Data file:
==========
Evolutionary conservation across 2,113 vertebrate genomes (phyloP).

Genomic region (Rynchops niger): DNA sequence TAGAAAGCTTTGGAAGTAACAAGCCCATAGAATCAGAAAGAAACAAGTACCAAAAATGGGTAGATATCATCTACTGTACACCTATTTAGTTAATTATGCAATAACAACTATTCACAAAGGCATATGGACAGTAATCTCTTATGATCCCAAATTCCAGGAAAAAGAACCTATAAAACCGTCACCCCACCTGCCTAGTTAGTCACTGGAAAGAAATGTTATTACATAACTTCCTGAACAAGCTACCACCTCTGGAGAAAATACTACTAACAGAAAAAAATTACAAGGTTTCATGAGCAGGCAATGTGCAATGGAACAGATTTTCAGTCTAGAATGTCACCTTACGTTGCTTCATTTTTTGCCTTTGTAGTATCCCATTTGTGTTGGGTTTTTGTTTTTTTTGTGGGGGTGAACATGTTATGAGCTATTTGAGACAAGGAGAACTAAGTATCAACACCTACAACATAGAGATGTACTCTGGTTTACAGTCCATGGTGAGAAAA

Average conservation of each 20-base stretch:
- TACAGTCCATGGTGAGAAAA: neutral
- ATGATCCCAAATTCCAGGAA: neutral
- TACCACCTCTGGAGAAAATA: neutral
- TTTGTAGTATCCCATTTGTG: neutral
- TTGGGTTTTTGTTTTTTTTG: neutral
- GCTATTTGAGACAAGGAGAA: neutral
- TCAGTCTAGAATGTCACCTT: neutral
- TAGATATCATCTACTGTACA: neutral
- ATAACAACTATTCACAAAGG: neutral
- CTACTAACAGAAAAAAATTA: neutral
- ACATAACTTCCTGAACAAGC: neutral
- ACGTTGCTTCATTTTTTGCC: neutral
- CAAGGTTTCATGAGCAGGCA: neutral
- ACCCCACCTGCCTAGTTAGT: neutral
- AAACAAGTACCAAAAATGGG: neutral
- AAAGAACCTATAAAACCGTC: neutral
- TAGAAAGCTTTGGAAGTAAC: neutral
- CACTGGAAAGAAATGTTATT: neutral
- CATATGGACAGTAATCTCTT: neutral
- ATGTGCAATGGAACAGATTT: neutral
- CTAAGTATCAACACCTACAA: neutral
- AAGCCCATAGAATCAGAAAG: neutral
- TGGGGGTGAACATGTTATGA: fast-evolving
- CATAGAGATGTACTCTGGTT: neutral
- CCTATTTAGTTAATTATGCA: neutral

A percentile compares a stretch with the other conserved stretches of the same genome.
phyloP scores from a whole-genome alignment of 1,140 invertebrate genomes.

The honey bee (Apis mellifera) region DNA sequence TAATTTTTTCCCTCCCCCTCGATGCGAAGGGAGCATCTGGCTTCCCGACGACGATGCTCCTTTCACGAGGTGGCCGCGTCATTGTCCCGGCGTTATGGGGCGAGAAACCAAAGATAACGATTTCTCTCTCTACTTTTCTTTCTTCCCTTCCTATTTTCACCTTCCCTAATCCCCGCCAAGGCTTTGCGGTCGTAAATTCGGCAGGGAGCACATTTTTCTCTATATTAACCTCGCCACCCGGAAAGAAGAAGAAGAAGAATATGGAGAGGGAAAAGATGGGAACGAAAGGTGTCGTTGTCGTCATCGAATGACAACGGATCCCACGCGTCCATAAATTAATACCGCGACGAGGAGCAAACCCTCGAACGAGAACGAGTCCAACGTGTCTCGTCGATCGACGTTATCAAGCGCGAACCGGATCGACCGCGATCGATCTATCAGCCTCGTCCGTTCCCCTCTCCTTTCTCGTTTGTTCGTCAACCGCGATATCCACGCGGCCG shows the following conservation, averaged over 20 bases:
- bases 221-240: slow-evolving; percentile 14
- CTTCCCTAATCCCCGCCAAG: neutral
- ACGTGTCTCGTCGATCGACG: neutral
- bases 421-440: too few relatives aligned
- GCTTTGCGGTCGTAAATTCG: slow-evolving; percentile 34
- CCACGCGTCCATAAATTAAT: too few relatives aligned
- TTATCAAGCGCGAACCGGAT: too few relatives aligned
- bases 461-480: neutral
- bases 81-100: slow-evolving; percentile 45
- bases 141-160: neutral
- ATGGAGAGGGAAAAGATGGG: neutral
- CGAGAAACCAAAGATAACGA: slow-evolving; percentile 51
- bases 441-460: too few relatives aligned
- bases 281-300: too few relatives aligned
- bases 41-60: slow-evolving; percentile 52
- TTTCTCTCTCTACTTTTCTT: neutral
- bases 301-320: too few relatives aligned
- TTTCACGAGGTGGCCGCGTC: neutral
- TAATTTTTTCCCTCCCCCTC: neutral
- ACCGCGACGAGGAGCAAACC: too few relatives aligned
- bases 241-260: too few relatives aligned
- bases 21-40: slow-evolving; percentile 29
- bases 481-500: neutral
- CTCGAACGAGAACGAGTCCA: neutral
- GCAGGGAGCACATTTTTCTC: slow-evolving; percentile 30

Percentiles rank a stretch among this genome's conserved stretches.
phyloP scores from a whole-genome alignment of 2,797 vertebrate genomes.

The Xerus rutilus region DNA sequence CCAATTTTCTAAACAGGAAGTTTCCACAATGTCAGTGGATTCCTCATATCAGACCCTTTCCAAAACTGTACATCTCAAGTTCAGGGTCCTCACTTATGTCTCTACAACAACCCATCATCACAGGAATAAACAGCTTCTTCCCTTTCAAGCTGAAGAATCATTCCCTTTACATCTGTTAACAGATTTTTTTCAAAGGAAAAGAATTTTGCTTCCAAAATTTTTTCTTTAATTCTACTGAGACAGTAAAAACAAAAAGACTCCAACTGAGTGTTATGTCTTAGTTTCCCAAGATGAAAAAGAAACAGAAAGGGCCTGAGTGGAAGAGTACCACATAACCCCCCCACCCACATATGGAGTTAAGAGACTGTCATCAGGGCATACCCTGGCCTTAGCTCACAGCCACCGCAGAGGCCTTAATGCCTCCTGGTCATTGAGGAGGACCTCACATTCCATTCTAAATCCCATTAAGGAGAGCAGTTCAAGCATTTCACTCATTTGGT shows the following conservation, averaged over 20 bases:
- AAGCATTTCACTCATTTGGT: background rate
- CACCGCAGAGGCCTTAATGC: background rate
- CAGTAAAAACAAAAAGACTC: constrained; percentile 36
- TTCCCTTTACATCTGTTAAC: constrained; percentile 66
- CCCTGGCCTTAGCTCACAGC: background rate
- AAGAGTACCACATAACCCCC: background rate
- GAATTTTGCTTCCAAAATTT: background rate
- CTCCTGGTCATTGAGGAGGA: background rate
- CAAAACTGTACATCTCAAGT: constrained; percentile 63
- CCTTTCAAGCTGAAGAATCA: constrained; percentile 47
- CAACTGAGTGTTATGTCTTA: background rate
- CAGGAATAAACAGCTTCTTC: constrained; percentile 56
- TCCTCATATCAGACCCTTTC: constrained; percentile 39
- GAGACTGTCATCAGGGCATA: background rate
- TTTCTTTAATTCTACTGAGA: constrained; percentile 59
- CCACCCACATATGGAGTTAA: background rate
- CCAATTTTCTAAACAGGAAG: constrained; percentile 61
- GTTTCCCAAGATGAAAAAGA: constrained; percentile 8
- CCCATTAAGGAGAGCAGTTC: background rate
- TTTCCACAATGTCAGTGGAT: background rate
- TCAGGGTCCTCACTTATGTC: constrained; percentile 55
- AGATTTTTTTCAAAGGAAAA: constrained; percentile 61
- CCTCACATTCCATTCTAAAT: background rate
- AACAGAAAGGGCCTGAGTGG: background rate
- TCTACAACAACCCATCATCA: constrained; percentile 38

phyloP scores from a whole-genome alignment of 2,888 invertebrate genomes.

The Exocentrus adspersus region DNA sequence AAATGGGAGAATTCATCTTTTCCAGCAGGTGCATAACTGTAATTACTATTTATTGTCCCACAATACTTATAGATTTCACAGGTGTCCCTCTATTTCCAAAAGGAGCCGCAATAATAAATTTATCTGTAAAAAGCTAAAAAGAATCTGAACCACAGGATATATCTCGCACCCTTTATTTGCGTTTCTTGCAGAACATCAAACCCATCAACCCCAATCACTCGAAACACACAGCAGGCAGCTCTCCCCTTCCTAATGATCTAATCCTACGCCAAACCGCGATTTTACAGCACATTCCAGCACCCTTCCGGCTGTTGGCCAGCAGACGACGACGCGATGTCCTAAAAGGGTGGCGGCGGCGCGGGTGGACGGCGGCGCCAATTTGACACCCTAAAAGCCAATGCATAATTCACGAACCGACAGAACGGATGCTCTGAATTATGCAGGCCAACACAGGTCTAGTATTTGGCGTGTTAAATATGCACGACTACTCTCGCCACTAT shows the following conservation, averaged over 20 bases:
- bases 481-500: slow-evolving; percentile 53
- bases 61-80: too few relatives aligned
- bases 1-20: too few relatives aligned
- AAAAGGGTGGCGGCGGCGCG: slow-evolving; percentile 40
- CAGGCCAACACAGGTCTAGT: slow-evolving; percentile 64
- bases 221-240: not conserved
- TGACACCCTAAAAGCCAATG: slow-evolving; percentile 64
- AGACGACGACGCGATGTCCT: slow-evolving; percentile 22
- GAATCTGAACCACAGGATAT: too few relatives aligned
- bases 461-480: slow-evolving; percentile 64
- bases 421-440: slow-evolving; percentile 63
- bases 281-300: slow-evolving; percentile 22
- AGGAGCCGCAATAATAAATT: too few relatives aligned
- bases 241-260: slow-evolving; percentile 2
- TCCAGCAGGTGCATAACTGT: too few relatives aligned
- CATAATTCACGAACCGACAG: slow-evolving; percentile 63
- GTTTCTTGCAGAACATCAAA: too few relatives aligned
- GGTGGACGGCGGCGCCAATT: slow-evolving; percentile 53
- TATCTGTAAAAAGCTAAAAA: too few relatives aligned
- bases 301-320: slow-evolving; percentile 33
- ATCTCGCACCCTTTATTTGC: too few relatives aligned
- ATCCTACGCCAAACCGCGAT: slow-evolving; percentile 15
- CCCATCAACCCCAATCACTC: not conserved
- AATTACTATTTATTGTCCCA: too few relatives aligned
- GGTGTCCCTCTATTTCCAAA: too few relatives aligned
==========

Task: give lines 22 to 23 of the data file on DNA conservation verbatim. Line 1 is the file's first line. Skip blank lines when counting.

- CATATGGACAGTAATCTCTT: neutral
- ATGTGCAATGGAACAGATTT: neutral